Cars consist of many parts that work together, from steering systems and batteries to brake pads and batteries, that contribute to their operation. This industry specializes in manufacturing, distribution and sale of these essential car components.
Vehicle manufacturers are the largest purchasers of auto parts, using two-thirds to three-fourths of production for themselves and another 25%-34% being distributed among repair shops, service centers, and do-it-yourself consumers.
Auto Parts History
Over the past century, the auto parts industry has developed from corner hardware stores supplying nuts and bolts to inventors like Karl Benz and Armand Peugeot to an international industry offering everything from screws, springs, brake pads to entire vehicle systems. Despite recent challenges such as increasing electric vehicle demand and global chip shortages, however, this sector remains strong and diverse.
Carlyle Fraser successfully transformed a small auto parts store into the world-renowned Genuine Parts Company (GPC). When America fell in love with automobiles in the 1920s, more vehicles began taking to the roads than could be kept up with via traditional distribution channels alone. NAPA was created in 1925 to meet this need by setting standards and selling parts to jobbers.
Today, GPC operates and owns NAPA Auto Parts stores as well as distributes replacement parts under the NAPA, Carquest, and WORLDPAC brands. Furthermore, they maintain an ongoing presence in industrial replacement parts distribution as well as wholesale office supplies.
Types of Auto Parts
As auto prices soar while sales stagnate, consumers seem to be opting for maintenance rather than car purchases; this trend should boost demand for auto parts.
Auto parts can be delivered in various forms. They may come as original equipment (OE) parts for assembly on vehicles that are being produced; replacement or original equipment service (OES) parts available through vehicle manufacturers’ national and regional service networks; or aftermarket accessories and parts.
Third-party parts, also known as generic or competitive replacement parts, are usually manufactured by third-party companies to fit specific types of vehicles. While less costly than their original manufacturer counterparts, these generic replacements often prove just as reliable and can even be purchased more readily than ever – either online or from retail outlets. Generic or competitive replacements aim to replicate functionality similar to original parts but without incurring added costs; this is particularly helpful for components subject to limited wear such as engine or transmission components.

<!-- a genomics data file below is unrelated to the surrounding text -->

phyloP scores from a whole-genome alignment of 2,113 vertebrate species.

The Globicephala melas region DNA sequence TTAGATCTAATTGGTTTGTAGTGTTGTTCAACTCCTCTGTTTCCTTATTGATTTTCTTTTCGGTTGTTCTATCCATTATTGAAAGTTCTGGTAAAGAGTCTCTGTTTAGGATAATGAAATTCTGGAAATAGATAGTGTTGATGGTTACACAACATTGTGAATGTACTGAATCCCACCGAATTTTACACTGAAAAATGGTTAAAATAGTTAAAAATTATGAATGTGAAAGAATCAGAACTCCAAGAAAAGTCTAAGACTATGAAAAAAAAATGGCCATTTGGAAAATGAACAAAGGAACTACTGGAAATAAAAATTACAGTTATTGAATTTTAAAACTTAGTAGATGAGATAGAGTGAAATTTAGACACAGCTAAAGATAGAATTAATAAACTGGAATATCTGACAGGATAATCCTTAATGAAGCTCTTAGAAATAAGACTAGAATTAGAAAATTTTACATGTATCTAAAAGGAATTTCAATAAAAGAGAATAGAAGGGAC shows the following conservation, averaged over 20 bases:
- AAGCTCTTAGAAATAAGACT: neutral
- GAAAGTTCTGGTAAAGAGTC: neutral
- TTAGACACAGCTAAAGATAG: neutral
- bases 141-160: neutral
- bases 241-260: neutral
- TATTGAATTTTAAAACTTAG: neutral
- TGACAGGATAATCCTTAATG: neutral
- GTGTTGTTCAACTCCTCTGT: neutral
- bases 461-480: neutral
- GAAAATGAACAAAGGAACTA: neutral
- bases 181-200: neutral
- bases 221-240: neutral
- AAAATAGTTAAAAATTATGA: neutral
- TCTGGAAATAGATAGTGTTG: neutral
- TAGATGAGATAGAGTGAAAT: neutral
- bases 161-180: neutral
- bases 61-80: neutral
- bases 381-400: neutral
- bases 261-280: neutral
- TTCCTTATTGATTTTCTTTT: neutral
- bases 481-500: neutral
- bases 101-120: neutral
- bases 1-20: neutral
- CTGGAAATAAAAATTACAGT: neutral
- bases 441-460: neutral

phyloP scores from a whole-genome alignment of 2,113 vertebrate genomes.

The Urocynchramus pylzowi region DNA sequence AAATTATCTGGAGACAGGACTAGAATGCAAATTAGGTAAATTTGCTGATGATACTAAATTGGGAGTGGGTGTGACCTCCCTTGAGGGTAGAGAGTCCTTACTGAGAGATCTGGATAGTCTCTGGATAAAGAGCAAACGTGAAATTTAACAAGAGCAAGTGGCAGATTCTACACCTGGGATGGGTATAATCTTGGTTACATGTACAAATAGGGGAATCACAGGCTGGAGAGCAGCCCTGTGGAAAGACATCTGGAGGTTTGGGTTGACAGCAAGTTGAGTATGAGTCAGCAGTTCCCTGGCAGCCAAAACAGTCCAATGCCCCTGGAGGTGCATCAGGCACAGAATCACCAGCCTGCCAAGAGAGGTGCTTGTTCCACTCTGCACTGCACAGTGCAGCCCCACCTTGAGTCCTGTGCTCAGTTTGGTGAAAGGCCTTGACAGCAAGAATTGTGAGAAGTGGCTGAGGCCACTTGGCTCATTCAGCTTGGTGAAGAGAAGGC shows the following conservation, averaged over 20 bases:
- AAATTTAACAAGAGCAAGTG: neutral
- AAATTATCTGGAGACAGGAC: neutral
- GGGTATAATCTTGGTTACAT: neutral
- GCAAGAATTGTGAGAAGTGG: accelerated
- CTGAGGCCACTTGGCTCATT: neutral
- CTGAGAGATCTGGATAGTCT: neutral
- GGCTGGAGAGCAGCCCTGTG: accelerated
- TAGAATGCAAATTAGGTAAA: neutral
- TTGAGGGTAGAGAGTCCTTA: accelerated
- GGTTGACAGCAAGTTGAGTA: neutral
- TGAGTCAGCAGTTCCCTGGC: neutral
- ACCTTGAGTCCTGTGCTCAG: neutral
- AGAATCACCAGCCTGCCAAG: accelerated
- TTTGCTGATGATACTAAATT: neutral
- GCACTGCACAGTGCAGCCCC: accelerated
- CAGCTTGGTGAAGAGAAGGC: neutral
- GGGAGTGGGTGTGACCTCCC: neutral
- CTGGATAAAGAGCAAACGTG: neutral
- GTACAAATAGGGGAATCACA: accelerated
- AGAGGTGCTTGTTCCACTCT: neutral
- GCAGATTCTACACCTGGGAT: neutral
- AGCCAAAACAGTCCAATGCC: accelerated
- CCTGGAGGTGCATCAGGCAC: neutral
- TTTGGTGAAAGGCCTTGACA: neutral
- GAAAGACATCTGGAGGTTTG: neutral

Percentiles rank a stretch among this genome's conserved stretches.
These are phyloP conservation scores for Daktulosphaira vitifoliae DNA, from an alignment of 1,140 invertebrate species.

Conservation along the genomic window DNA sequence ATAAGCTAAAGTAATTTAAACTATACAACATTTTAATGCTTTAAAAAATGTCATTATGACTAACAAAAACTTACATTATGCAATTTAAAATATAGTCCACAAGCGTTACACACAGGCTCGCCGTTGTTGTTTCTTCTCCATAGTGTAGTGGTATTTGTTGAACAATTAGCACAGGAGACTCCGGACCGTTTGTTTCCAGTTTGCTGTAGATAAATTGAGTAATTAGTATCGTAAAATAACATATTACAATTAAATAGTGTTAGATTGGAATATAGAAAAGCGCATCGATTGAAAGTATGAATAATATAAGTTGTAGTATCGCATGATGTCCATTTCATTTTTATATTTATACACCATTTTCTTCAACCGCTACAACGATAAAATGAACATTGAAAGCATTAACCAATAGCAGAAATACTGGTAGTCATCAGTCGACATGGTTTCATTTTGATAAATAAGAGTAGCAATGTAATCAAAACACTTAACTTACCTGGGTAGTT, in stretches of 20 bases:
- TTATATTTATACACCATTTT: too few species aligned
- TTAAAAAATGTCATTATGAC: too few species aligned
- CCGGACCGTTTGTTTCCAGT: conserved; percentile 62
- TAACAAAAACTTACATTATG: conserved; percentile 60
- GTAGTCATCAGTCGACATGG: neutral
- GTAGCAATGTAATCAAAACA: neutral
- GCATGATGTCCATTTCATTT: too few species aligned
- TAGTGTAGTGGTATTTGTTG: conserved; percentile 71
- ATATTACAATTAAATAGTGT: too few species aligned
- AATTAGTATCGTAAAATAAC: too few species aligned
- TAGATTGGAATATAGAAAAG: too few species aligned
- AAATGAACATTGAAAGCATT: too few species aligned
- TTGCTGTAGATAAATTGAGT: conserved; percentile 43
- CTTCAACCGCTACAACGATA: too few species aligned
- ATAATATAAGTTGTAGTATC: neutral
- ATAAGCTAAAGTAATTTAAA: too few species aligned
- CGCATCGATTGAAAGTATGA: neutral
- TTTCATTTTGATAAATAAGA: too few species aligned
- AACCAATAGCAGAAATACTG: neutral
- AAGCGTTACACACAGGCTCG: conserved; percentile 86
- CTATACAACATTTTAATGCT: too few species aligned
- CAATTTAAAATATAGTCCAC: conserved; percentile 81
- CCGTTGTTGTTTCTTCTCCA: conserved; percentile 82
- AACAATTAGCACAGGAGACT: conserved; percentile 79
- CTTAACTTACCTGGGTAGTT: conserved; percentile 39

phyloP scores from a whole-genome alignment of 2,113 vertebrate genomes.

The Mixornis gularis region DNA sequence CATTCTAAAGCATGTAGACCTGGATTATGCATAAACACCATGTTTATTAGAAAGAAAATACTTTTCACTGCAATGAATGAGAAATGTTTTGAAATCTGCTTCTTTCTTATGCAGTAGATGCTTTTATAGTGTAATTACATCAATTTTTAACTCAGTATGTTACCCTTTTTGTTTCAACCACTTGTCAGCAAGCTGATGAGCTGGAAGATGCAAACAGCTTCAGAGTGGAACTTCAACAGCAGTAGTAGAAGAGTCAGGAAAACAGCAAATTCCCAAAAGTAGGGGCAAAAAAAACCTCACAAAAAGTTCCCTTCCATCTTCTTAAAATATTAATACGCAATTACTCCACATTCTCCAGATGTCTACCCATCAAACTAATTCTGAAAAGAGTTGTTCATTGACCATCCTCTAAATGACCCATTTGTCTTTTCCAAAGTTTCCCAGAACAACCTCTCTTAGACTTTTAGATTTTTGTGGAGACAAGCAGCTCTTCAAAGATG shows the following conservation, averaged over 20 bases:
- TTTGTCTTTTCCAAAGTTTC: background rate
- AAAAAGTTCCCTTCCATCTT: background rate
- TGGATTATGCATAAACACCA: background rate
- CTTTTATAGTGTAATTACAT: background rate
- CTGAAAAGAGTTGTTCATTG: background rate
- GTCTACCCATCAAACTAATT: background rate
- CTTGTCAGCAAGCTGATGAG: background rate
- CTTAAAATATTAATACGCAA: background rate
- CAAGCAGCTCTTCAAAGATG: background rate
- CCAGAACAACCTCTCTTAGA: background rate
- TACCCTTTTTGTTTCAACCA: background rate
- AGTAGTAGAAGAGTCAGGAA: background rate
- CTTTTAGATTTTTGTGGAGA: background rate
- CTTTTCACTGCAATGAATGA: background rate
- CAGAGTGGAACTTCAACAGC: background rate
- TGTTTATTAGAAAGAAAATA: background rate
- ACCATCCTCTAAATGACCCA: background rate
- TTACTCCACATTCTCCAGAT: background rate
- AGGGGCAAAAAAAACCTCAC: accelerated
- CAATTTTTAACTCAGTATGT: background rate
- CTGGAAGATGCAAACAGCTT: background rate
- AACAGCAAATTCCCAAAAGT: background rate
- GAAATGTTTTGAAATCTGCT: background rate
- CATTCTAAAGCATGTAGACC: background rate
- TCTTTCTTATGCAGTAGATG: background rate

OEM Auto Parts
OEM parts are manufactured by their original manufacturer and serve as exact replicas of parts originally installed when purchasing the car new. OEM parts are generally higher-quality and longer-lived than aftermarket options; however, they may be more costly. Furthermore, many OEM warranties exist with these OEM components.
OEM parts may be worth investing in if your goal is to maintain optimal condition and increase resale value of your car, while aftermarket options might better fit with your budget and time commitments.
Cline Collision Center is proud to be an approved repair facility for many of the nation’s leading automakers and can use either OEM or aftermarket parts for your repairs. Give us a call now to set up an appointment – we look forward to working with you!
Aftermarket Auto Parts
Many people have negative misconceptions of aftermarket parts, but in actuality they can be just as high-quality as OEM components if you follow your mechanic’s advice and choose parts from a reputable brand name. Doing your research before making a decision will ensure you’re receiving high-grade components.
Aftermarket parts offer many advantages over OEM ones: wide selection, lower costs and often include warranties. Car insurers tend to favor aftermarket components for collision repairs.
Though aftermarket parts offer many benefits, they may also carry risks. Since these parts are produced by third party manufacturers and could vary greatly from their OEM counterparts, fitting can sometimes be off or performance varying significantly between models. When taking non-OEM parts to a certified auto part center for installation they will verify it meets the correct vehicle specifications before installing; otherwise they won’t install as it could void your warranty.